In Open Source Development, Does Money Change Everything?
FOSSBazaar recently highlighted Evangelia Berdou's doctoral thesis on the differences between the contributions of paid open source developers and volunteer contributors.
Berdou examined parallels and disconnects between paid and volunteer contributors in the GNOME and KDE projects, using earlier incidents of such events (such as the Gstreamer/Fluendo SL summit). The hypotheses and analysis she presents are thought-provoking.
Berdou interviewed a number of paid and volunteer developers working with the GNOME and KDE projects. Based on these interviews, she presents four working hypotheses:
- Paid developers are more likely to contribute to critical parts of the code base.
- Paid developers are more likely to maintain critical parts of the code base.
- Volunteer contributors are more likely to participate in aspects of the project that are geared towards the end-user.
- Programmers and peripheral contributors are not likely to participate equally in major community events.
On the surface, these hypotheses seem logical to the point of obvious. The truly curious aspect is how these hypotheses are confirmed in one project, and aren't in another. There are different people working on the two projects, and each project ultimately has a different goal and vision, but the compared projects were designed to fill the same need, the same space. They are both desktop environments.
Why are only hypotheses 2 and 4 true for KDE? Why do they all apply to GNOME? Certainly the underlying codebase, the libraries, and the characteristics of the update and release cycle are huge determinants of how the statistics break down.
It seems a bit counterintuitive considering KDE's Qt was originally code produced by a commercial organization, that at this point, KDE has fewer paid "core code base" developers than volunteer developers. It has a greater number of paid "core code base" maintainers than volunteer maintainers. It would seem, perhaps, that the introduction of new core components in KDE for that time period might have been less frequent than in GNOME, but the maintenance requirements were similar.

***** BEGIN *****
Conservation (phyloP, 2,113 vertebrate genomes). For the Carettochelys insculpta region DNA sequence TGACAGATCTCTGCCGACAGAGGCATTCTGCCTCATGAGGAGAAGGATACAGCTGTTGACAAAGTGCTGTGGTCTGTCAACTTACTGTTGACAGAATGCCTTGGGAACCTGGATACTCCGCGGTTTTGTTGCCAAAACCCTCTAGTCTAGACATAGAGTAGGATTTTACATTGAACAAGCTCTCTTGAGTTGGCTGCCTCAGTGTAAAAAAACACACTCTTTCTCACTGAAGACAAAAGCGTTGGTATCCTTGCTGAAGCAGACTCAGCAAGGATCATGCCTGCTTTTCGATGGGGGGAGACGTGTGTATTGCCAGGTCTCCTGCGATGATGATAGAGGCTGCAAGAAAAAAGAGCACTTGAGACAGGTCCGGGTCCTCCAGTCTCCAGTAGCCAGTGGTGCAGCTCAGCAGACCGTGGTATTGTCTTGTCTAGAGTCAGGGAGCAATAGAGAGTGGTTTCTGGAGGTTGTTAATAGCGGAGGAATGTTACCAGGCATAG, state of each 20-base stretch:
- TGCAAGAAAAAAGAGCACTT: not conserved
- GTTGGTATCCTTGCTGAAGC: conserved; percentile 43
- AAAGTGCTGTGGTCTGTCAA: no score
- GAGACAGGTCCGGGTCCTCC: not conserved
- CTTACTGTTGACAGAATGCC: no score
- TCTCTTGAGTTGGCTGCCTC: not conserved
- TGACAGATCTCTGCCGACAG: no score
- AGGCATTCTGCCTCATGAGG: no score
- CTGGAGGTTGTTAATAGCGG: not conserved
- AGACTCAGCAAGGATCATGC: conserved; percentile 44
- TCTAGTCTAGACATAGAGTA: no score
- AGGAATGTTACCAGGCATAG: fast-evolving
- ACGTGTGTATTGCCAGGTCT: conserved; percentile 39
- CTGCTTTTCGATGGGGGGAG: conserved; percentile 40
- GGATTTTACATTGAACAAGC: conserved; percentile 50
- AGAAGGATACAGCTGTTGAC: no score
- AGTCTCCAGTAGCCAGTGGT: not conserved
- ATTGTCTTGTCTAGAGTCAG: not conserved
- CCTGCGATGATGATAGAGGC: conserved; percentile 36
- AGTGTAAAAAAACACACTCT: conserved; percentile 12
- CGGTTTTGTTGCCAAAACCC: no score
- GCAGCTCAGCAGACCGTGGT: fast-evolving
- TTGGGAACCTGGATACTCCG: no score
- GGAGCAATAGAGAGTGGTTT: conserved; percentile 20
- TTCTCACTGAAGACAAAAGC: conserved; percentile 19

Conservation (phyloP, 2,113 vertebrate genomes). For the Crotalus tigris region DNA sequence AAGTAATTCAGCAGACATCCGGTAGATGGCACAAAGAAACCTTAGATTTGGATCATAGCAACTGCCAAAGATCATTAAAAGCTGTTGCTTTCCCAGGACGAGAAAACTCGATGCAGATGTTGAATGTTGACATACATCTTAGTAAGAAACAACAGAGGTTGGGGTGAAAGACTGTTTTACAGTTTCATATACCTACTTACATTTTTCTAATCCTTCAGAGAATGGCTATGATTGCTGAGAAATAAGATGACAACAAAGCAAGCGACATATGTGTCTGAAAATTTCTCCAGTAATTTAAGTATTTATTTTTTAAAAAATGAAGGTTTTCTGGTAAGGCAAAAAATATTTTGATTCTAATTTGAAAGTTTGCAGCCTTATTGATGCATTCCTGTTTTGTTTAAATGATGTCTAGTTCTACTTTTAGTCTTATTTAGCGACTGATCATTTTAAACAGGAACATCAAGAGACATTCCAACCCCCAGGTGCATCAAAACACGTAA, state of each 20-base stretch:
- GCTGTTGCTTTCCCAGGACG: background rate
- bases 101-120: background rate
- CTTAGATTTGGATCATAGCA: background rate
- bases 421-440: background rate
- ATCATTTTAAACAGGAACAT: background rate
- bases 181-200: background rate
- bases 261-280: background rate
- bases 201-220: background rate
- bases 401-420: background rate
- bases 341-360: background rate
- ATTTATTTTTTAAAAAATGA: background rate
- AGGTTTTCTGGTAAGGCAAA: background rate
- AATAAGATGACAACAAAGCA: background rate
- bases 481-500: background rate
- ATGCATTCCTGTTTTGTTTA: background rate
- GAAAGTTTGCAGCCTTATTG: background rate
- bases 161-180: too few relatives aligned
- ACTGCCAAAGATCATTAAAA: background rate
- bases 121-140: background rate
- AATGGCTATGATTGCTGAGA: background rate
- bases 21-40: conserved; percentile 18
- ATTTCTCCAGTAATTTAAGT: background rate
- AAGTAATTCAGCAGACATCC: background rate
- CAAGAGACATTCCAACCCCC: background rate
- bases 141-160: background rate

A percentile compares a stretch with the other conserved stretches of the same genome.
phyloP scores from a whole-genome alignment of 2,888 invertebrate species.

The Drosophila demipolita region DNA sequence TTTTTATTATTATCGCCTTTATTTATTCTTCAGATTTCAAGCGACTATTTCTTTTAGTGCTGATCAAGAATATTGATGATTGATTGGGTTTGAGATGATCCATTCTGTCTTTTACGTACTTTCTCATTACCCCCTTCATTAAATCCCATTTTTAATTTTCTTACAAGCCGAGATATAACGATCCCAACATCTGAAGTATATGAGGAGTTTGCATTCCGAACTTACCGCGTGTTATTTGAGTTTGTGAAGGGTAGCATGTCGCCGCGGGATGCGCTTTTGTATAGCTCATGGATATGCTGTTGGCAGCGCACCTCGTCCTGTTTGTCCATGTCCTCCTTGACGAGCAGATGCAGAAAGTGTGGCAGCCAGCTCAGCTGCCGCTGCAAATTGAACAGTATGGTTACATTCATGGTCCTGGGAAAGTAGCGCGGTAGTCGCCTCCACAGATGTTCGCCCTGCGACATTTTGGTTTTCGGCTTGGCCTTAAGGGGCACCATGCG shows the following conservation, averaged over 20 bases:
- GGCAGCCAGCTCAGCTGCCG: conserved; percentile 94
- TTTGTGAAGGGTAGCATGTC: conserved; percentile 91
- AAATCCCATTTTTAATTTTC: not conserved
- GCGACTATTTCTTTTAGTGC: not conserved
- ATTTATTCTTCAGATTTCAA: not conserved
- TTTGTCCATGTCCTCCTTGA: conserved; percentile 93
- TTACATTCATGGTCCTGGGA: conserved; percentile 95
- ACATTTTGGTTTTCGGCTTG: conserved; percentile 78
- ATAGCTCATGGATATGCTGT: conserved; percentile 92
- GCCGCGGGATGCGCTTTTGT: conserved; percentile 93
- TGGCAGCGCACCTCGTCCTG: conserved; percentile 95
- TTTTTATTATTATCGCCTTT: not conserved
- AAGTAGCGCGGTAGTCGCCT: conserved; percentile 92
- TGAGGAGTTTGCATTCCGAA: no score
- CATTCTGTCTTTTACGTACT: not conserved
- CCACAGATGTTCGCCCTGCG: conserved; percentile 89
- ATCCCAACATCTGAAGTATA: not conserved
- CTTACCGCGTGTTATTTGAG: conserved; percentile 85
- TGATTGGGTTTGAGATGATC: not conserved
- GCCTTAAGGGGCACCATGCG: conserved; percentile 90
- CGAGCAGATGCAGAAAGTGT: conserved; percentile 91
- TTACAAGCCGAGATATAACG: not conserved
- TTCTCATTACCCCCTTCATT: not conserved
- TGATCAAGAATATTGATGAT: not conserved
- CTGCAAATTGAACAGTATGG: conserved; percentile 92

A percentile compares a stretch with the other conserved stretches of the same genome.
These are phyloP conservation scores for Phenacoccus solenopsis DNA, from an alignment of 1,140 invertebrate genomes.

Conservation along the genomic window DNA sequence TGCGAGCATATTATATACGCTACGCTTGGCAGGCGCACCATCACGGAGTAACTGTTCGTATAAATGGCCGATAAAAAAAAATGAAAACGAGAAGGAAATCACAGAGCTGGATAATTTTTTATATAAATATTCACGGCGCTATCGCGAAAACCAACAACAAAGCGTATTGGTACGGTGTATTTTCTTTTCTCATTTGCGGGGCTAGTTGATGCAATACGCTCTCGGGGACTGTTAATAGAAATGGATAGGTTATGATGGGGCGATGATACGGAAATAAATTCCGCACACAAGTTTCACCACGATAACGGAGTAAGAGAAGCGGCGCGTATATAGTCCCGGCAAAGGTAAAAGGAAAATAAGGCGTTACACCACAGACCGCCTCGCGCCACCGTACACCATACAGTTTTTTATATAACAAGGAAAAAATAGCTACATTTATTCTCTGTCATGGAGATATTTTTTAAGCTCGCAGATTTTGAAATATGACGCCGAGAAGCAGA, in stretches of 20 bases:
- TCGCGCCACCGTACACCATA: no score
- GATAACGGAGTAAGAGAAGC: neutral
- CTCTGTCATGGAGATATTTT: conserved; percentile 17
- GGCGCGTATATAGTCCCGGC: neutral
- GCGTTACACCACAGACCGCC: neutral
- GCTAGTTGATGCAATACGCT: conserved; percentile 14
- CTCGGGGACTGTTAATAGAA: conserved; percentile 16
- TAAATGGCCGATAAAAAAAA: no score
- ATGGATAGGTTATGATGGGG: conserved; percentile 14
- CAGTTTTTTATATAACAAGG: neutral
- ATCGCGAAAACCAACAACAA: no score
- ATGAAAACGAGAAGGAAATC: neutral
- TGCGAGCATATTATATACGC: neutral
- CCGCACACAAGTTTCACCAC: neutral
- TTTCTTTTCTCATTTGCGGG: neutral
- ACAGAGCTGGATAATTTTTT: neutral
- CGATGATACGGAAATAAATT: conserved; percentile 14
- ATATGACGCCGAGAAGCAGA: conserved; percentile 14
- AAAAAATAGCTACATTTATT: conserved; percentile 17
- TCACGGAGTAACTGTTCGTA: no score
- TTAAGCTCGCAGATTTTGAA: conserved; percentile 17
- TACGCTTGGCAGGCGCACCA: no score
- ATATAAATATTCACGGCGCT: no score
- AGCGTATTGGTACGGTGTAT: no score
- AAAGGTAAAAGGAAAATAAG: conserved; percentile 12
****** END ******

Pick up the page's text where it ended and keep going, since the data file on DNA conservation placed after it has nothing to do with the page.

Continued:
Volunteer developers creating and maintaining a larger percentage of the code that rests on the core base is not terribly surprising. Berdou mentions that a significant number of developers who are paid to work on the code base also contribute -- on their own time, and without compensation-- to modular projects related to the core code.
There is a major component of open source software development that is a labor of love, and many don't associate that with monetary compensation -- it is its own reward. This is certainly fine (although there aren't many in any industry who'd turn down payment to do a job they love) and this passion is part of the vitality of open source. The importance of an organization (commercial or non-profit) and the directional input and funding it can provide open source can't be overlooked. Finding the right balance -- even in different development areas of the same application -- is another challenge open source projects face.